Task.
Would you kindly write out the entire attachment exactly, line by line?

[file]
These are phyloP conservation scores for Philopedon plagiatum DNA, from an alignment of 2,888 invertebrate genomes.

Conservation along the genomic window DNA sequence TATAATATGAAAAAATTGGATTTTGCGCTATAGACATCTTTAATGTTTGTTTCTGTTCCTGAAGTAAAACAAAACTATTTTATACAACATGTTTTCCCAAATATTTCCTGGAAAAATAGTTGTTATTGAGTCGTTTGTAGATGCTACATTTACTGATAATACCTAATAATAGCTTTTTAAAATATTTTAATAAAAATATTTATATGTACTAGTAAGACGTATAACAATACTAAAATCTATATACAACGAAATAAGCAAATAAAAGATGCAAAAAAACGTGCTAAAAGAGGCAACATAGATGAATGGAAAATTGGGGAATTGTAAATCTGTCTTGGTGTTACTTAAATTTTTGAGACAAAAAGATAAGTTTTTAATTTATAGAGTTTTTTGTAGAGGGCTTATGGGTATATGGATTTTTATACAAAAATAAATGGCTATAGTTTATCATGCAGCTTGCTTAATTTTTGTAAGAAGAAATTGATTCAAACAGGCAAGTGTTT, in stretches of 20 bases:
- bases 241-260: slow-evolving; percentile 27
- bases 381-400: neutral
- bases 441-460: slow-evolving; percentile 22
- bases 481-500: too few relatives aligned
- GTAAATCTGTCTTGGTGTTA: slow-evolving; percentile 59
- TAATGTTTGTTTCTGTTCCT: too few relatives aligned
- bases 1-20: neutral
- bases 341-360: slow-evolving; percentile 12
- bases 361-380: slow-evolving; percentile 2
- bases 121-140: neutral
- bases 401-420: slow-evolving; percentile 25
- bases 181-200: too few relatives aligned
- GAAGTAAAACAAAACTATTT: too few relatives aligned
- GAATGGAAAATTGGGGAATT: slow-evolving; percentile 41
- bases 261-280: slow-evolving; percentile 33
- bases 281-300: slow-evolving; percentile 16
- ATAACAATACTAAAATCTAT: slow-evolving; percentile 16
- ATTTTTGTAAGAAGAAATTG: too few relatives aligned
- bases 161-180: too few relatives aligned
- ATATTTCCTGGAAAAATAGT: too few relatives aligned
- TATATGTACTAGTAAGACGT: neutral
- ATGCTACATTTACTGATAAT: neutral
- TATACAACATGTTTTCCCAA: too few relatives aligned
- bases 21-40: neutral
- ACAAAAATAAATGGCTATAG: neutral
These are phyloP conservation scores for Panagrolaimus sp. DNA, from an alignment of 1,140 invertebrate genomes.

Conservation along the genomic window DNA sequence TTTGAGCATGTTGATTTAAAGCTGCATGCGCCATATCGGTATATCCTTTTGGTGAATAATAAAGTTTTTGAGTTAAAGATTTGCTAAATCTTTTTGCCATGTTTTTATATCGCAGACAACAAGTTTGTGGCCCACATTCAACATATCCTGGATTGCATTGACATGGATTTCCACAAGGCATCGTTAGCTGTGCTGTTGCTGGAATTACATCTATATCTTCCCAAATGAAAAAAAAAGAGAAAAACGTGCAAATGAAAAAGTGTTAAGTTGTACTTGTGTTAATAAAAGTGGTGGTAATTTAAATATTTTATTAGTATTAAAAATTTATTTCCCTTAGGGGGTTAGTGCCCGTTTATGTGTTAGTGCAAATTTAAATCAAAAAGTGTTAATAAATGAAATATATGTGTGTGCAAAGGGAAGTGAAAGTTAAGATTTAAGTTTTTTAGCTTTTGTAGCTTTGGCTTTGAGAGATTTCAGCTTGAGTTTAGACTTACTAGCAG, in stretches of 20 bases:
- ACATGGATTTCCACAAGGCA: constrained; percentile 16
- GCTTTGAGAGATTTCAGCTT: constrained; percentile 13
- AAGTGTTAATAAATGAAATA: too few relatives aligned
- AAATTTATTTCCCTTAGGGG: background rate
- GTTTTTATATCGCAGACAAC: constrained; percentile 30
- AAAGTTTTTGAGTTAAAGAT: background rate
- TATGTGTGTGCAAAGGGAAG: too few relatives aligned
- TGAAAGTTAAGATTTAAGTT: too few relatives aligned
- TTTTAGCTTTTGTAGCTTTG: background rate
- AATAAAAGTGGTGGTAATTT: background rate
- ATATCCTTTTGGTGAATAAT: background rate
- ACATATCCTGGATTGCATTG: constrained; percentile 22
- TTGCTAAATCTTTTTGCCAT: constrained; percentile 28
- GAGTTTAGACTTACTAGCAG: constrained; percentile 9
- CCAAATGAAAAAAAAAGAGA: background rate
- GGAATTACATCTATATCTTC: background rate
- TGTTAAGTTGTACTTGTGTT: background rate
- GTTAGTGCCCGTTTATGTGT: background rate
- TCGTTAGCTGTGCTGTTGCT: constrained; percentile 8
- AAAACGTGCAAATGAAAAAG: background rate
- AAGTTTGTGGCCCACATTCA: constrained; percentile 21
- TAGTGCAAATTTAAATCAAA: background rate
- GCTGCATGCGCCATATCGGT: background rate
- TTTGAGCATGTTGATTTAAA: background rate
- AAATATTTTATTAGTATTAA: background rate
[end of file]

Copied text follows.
These are phyloP conservation scores for Philopedon plagiatum DNA, from an alignment of 2,888 invertebrate genomes.

Conservation along the genomic window DNA sequence TATAATATGAAAAAATTGGATTTTGCGCTATAGACATCTTTAATGTTTGTTTCTGTTCCTGAAGTAAAACAAAACTATTTTATACAACATGTTTTCCCAAATATTTCCTGGAAAAATAGTTGTTATTGAGTCGTTTGTAGATGCTACATTTACTGATAATACCTAATAATAGCTTTTTAAAATATTTTAATAAAAATATTTATATGTACTAGTAAGACGTATAACAATACTAAAATCTATATACAACGAAATAAGCAAATAAAAGATGCAAAAAAACGTGCTAAAAGAGGCAACATAGATGAATGGAAAATTGGGGAATTGTAAATCTGTCTTGGTGTTACTTAAATTTTTGAGACAAAAAGATAAGTTTTTAATTTATAGAGTTTTTTGTAGAGGGCTTATGGGTATATGGATTTTTATACAAAAATAAATGGCTATAGTTTATCATGCAGCTTGCTTAATTTTTGTAAGAAGAAATTGATTCAAACAGGCAAGTGTTT, in stretches of 20 bases:
- bases 241-260: slow-evolving; percentile 27
- bases 381-400: neutral
- bases 441-460: slow-evolving; percentile 22
- bases 481-500: too few relatives aligned
- GTAAATCTGTCTTGGTGTTA: slow-evolving; percentile 59
- TAATGTTTGTTTCTGTTCCT: too few relatives aligned
- bases 1-20: neutral
- bases 341-360: slow-evolving; percentile 12
- bases 361-380: slow-evolving; percentile 2
- bases 121-140: neutral
- bases 401-420: slow-evolving; percentile 25
- bases 181-200: too few relatives aligned
- GAAGTAAAACAAAACTATTT: too few relatives aligned
- GAATGGAAAATTGGGGAATT: slow-evolving; percentile 41
- bases 261-280: slow-evolving; percentile 33
- bases 281-300: slow-evolving; percentile 16
- ATAACAATACTAAAATCTAT: slow-evolving; percentile 16
- ATTTTTGTAAGAAGAAATTG: too few relatives aligned
- bases 161-180: too few relatives aligned
- ATATTTCCTGGAAAAATAGT: too few relatives aligned
- TATATGTACTAGTAAGACGT: neutral
- ATGCTACATTTACTGATAAT: neutral
- TATACAACATGTTTTCCCAA: too few relatives aligned
- bases 21-40: neutral
- ACAAAAATAAATGGCTATAG: neutral
These are phyloP conservation scores for Panagrolaimus sp. DNA, from an alignment of 1,140 invertebrate genomes.

Conservation along the genomic window DNA sequence TTTGAGCATGTTGATTTAAAGCTGCATGCGCCATATCGGTATATCCTTTTGGTGAATAATAAAGTTTTTGAGTTAAAGATTTGCTAAATCTTTTTGCCATGTTTTTATATCGCAGACAACAAGTTTGTGGCCCACATTCAACATATCCTGGATTGCATTGACATGGATTTCCACAAGGCATCGTTAGCTGTGCTGTTGCTGGAATTACATCTATATCTTCCCAAATGAAAAAAAAAGAGAAAAACGTGCAAATGAAAAAGTGTTAAGTTGTACTTGTGTTAATAAAAGTGGTGGTAATTTAAATATTTTATTAGTATTAAAAATTTATTTCCCTTAGGGGGTTAGTGCCCGTTTATGTGTTAGTGCAAATTTAAATCAAAAAGTGTTAATAAATGAAATATATGTGTGTGCAAAGGGAAGTGAAAGTTAAGATTTAAGTTTTTTAGCTTTTGTAGCTTTGGCTTTGAGAGATTTCAGCTTGAGTTTAGACTTACTAGCAG, in stretches of 20 bases:
- ACATGGATTTCCACAAGGCA: constrained; percentile 16
- GCTTTGAGAGATTTCAGCTT: constrained; percentile 13
- AAGTGTTAATAAATGAAATA: too few relatives aligned
- AAATTTATTTCCCTTAGGGG: background rate
- GTTTTTATATCGCAGACAAC: constrained; percentile 30
- AAAGTTTTTGAGTTAAAGAT: background rate
- TATGTGTGTGCAAAGGGAAG: too few relatives aligned
- TGAAAGTTAAGATTTAAGTT: too few relatives aligned
- TTTTAGCTTTTGTAGCTTTG: background rate
- AATAAAAGTGGTGGTAATTT: background rate
- ATATCCTTTTGGTGAATAAT: background rate
- ACATATCCTGGATTGCATTG: constrained; percentile 22
- TTGCTAAATCTTTTTGCCAT: constrained; percentile 28
- GAGTTTAGACTTACTAGCAG: constrained; percentile 9
- CCAAATGAAAAAAAAAGAGA: background rate
- GGAATTACATCTATATCTTC: background rate
- TGTTAAGTTGTACTTGTGTT: background rate
- GTTAGTGCCCGTTTATGTGT: background rate
- TCGTTAGCTGTGCTGTTGCT: constrained; percentile 8
- AAAACGTGCAAATGAAAAAG: background rate
- AAGTTTGTGGCCCACATTCA: constrained; percentile 21
- TAGTGCAAATTTAAATCAAA: background rate
- GCTGCATGCGCCATATCGGT: background rate
- TTTGAGCATGTTGATTTAAA: background rate
- AAATATTTTATTAGTATTAA: background rate